Another wrinkle in their case was proving that the Salvadoran government was unable or unwilling to offer their client protection due to the fact that the police had responded periodically to the client’s 9-11 calls. “Even though they were showing up hours later after her partner would break into her home and harass and abuse her—they were still showing up,” Gray said. “At one point they arrested her abuser and put him in prison, so we thought the judge was going to say, ‘Well, we can point to a few times that the government did something, maybe that’s enough.’”
Beyond the legal theories, in order to be granted asylum, the client would have to recount her horrific experiences in excruciating detail by testifying in front of an immigration judge. To prepare, she had to practice testifying with Salinas and Gray about her suffering over and over again. She would ask that her two daughters not be in the room because she didn’t want them to hear about what had happened to her.
“It was very mentally draining for her to do this week after week,” Salinas said, and the preparation took its toll. The week before the hearing their client began experiencing panic attacks, which affected her memory recall.
“She said, ‘I’m sorry, I can’t remember anything, I really can’t remember’,” Gray said.
Gray stayed up the night before the trial and found a medical study that would support that PTSD related memory loss is exacerbated when stress is involved. She presented it to the judge the day of the individual hearing in late November 2018 and asked that her team be able to refer to the client’s written account if she should have any trouble remembering. The judge agreed to this, as did the opposing lawyers.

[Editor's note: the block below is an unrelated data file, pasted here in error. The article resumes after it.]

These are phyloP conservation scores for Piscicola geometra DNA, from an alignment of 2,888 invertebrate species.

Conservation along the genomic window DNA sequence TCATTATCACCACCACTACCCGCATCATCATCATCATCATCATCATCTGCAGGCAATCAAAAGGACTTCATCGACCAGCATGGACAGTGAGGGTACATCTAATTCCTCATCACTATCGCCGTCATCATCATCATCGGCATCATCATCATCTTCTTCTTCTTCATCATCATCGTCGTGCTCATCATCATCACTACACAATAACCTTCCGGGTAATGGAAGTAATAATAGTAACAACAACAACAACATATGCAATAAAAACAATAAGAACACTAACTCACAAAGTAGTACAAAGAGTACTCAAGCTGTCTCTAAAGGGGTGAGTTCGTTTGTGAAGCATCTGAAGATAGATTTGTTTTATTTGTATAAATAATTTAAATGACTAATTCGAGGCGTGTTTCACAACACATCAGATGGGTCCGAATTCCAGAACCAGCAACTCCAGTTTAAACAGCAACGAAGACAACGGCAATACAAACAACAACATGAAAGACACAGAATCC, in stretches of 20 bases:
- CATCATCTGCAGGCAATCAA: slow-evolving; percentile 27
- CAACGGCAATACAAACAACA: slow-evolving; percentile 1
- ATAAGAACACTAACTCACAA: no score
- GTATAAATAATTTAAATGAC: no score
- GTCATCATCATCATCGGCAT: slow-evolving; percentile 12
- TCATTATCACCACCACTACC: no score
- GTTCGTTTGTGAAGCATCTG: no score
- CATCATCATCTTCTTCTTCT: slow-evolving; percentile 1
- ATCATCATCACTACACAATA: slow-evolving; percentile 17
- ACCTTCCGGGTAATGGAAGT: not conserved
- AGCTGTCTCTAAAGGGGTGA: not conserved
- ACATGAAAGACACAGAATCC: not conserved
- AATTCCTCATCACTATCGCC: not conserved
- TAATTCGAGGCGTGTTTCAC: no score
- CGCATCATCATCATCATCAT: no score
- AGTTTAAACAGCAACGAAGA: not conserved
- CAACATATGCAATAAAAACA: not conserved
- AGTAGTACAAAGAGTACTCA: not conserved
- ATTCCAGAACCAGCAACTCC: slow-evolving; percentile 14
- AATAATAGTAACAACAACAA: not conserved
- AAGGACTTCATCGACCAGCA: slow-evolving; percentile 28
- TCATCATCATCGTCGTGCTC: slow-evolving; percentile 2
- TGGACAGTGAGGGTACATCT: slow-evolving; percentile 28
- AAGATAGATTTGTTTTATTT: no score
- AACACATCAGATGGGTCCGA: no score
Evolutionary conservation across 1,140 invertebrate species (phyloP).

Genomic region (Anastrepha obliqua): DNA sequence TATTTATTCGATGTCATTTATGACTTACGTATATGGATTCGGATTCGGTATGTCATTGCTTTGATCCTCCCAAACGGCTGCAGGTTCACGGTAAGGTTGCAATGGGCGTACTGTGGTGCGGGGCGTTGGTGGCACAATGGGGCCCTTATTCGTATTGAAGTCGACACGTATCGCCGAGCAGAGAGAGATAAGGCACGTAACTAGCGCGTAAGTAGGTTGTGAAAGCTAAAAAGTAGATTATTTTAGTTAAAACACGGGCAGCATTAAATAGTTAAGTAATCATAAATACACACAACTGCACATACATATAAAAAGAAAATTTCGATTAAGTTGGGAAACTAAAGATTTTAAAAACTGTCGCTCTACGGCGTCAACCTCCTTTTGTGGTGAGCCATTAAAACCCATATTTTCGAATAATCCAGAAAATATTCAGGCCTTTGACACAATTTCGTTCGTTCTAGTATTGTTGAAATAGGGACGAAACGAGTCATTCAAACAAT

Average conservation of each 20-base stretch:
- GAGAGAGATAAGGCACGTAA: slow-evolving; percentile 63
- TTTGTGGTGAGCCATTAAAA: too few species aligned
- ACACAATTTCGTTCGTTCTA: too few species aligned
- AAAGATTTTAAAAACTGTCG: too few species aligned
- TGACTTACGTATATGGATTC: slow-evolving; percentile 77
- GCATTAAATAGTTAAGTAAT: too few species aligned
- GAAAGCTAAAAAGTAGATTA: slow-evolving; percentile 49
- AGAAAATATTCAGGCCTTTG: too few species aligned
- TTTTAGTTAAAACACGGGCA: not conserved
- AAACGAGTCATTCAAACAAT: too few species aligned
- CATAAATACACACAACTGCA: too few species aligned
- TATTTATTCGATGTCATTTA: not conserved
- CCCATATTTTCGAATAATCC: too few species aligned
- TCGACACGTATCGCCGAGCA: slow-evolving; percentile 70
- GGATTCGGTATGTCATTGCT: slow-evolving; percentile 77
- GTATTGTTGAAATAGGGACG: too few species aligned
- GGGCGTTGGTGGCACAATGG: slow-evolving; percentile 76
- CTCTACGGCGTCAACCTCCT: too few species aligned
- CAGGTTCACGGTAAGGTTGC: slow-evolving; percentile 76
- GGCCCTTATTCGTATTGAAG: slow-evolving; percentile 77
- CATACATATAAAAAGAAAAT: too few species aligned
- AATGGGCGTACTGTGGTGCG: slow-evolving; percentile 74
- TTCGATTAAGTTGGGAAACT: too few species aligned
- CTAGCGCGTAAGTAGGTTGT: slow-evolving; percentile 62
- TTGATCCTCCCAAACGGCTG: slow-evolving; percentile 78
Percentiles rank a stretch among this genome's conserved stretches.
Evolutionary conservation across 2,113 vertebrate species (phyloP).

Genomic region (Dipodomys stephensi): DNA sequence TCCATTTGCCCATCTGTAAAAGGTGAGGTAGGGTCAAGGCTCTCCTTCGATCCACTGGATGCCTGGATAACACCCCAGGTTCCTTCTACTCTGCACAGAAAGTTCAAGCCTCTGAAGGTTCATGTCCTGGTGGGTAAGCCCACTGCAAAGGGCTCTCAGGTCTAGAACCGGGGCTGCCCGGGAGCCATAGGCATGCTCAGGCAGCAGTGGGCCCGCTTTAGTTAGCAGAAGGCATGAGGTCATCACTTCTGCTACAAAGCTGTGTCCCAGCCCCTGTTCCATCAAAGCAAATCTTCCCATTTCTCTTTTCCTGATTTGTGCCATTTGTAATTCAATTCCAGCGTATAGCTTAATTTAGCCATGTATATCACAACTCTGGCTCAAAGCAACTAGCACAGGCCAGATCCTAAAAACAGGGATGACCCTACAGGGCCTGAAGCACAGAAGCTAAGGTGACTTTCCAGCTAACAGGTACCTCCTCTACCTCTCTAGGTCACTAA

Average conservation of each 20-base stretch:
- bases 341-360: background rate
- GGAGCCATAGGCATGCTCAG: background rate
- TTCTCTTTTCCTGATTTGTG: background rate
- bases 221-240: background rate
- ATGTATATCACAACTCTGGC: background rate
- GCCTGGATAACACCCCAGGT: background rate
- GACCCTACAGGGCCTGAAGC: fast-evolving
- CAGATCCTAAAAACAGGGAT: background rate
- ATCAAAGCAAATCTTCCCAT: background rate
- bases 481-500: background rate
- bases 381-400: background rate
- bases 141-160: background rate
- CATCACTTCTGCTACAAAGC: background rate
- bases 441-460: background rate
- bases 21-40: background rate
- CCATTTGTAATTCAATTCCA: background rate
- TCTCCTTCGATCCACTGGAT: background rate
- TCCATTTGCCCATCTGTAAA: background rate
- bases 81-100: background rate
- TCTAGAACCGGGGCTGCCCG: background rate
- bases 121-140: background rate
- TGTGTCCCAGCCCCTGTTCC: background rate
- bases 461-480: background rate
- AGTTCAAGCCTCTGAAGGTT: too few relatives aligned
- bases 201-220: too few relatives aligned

“Thankfully, DHS (the Department of Homeland Security) severely underestimated us,” Gray said.
“They thought this was a slam-dunk case for the government,” Salinas explained, “I was confident they were just planning on pointing to AG Sessions’ decision and say, ‘Sorry lady, you lose.’”
To Salinas and Gray’s surprise, the client ended up recounting her experiences perfectly while Salinas performed the direct examination, and government’s cross-examination was minimal.
While the judge readily accepted that their client was persecuted as part of a PSG, she was not convinced that the Salvadoran government had been “unable and unwilling” to protect their client. Salinas and Gray were asked to submit an additional brief that addressed what that requirement meant.
“So that was our Christmas break,” Gray said. They submitted the second brief in January 2019, arguing that, even if the Salvadoran government may have seemed willing to help, their help was not effective in the end.